This is a homework problem I've been bashing my head against:

Consider a disjoint union of topological spaces $Z_i$ with the disjoint union topology, $$ Z = \bigsqcup_{i \in I} Z_i $$ Let $f:\ Z \twoheadrightarrow A$ be a surjection, and put the quotient topology generated by $f$ on $A$.

Prove that $U \subseteq A$ is open in $A$ $\iff$ for every $i \in I$, $U \cap f \left( Z_i \right)$ is open in $A$.

Here is what I've proven so far: (This may or may not be useful.)

  • $U \subseteq Z$ is open (closed) in $Z$ $\iff$ for every $i \in I$, $U \cap Z_i$ is open (closed) in $Z$.

  • The $( \Leftarrow )$ implication is fairly easy; if each $U \cap f \left( Z_i \right)$ is open, then we can write $U$ as a union of open sets: $U = \bigcup_{i \in I} U \cap f \left( Z_i \right)$. This implies that $U$ is open since topologies are closed under arbitrary unions.

  • The function $f$ is continuous just by definition of the quotient topology. ($U \subseteq A$ is open in $A \iff$ $f^{-1} \left( U \right)$ is open in $Z$.)

Now here's a problem: Consider $Z_1 = [0,\ 1]$, $Z_2 = [1,\ 2]$ with subspace topology inherited from the standard topology on $\mathbb{R}$. Let $f$ map $Z_1$ to $[0,\ 1]$ and $Z_2$ to $[1,\ 2]$. Identify the point $1$ in $Z_1$ and $Z_2$ as the same point in the quotient space $A = [0,\ 2]$. The function $f$ is essentially an identity map that glues the two intervals together, and is obviously surjective.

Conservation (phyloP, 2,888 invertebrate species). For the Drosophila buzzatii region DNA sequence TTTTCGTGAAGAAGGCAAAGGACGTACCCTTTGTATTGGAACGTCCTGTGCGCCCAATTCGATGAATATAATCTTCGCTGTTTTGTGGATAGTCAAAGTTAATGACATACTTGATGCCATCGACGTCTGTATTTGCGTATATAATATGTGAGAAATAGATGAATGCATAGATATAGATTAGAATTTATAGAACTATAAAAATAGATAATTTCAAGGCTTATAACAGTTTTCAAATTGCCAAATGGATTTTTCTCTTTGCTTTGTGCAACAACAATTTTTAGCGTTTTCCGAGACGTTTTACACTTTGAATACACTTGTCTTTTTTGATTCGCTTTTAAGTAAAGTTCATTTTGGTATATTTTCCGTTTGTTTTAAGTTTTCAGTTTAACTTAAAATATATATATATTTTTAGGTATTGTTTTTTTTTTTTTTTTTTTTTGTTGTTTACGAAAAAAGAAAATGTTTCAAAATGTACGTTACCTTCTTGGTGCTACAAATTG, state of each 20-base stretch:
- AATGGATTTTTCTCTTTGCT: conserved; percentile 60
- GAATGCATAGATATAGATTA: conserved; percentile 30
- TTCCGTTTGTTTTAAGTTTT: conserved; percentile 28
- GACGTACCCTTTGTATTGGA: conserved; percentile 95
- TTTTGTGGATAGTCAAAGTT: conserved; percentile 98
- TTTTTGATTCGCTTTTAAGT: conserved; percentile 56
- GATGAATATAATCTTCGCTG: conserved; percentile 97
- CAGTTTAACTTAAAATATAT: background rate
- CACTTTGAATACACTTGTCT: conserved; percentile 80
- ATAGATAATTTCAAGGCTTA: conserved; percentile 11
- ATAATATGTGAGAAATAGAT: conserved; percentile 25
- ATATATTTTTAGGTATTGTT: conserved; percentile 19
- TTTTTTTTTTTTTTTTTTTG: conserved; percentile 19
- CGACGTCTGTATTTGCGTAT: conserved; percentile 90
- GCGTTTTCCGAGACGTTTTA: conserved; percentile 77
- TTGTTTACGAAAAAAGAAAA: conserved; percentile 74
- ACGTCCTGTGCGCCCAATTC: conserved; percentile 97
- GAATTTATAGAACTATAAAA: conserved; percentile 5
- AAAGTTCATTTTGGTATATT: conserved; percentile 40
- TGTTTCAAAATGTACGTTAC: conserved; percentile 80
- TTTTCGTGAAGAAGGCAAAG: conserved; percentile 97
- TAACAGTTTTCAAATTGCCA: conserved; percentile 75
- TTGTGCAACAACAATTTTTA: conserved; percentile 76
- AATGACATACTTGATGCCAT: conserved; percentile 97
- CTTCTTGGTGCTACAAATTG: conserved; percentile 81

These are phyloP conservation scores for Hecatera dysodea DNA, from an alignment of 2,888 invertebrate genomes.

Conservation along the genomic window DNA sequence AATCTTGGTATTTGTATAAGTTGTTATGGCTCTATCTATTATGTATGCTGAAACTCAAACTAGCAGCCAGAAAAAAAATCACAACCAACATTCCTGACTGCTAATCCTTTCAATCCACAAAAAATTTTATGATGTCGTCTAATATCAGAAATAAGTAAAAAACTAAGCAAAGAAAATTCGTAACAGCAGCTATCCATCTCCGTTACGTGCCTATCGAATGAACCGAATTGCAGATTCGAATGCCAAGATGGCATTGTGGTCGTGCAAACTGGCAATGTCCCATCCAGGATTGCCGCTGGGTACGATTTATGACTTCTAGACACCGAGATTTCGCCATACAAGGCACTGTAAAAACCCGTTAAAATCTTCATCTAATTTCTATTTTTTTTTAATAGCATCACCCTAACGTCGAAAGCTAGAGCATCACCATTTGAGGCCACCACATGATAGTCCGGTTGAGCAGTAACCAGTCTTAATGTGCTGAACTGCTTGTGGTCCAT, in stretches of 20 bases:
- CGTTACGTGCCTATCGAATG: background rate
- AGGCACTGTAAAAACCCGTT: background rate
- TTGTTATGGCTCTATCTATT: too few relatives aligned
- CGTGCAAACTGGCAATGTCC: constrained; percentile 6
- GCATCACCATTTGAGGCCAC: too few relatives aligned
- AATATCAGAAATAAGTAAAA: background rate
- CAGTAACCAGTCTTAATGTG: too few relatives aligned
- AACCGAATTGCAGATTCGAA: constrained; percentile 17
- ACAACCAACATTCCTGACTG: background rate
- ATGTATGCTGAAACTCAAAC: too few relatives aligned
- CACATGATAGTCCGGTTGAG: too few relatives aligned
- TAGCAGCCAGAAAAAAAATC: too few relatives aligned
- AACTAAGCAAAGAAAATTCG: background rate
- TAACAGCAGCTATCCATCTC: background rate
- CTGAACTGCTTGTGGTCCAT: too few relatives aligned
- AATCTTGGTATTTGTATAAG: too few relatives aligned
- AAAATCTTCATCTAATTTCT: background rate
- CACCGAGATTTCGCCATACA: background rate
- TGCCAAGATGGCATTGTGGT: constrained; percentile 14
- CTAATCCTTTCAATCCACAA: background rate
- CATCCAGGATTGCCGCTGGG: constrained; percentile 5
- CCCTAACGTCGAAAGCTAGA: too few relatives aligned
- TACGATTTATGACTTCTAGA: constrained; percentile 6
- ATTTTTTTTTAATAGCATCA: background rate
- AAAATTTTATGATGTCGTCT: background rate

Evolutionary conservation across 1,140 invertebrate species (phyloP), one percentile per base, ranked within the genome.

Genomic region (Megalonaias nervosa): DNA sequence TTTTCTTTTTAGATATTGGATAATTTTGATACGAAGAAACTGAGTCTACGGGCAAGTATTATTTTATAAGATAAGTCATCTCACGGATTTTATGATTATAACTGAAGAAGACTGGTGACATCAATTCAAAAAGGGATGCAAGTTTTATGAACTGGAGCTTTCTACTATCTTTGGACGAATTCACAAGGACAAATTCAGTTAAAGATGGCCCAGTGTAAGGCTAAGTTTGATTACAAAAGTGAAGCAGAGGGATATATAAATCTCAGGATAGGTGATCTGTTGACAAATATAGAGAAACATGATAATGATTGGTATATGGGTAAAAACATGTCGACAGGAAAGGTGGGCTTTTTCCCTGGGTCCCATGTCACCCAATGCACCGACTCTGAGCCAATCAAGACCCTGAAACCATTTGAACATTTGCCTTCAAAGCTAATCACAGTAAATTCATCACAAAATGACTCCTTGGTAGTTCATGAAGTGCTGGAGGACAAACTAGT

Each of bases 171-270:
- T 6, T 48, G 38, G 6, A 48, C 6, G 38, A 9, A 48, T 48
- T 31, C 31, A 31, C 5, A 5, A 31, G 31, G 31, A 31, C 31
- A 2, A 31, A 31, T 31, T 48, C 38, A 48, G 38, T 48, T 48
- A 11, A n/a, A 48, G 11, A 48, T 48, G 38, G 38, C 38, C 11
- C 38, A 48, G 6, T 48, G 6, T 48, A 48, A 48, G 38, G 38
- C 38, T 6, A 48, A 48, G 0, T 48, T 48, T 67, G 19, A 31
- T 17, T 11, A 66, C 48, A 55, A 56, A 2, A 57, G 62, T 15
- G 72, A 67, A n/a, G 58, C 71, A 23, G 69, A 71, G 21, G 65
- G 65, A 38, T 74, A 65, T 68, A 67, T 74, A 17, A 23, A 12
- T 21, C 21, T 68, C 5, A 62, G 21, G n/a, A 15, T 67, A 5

Now take $U = (1- \epsilon,\ 1+ \epsilon)$ for some small $\epsilon >0$. $U$ is open in $A$, since it's the image of the saturated open set $(1- \epsilon,\ 1] \cup [1,\ 1 + \epsilon)$. (This is open in $Z$ since it's a union of an open set in $Z_1$ and an open set in $Z_2$.)

Now $f \left( Z_1 \right) = [0,\ 1]$. This is not open in $A$ to the best of my knowledge, since $f^{-1} \left( f \left( Z_1 \right) \right) = Z_1 \cup \{ 1^\prime \}$, where $1^\prime \in Z_2$ is understood as different from the element $1 \in Z_1$, is not open in $Z$. Then $U \cap f \left( Z_1 \right) = (1-\epsilon,\ 1]$. This is not open in $A$.

What is the error in my reasoning here?


1 Answer 1


There is no error in your reasoning: the statement in the exercise is false.

No need to take $\epsilon$ very small: you can simply let $U=(0,2)$. There is a small error, presumably a typo, in your last paragraph: $f^{-1}\big[f[Z_1]\big]=Z_1\cup\{1'\}$, not $A\cup\{1'\}$. Indeed, you can show that $A$ that has its usual Euclidean subspace topology, so $U\cap f[Z_1]=(0,1]$ is certainly not open in $A$.

  • $\begingroup$ Thanks for that typo catch! $\endgroup$
    – Roger Burt
    Sep 17, 2015 at 6:51
  • $\begingroup$ @Roger: You’re welcome! $\endgroup$ Sep 17, 2015 at 6:51

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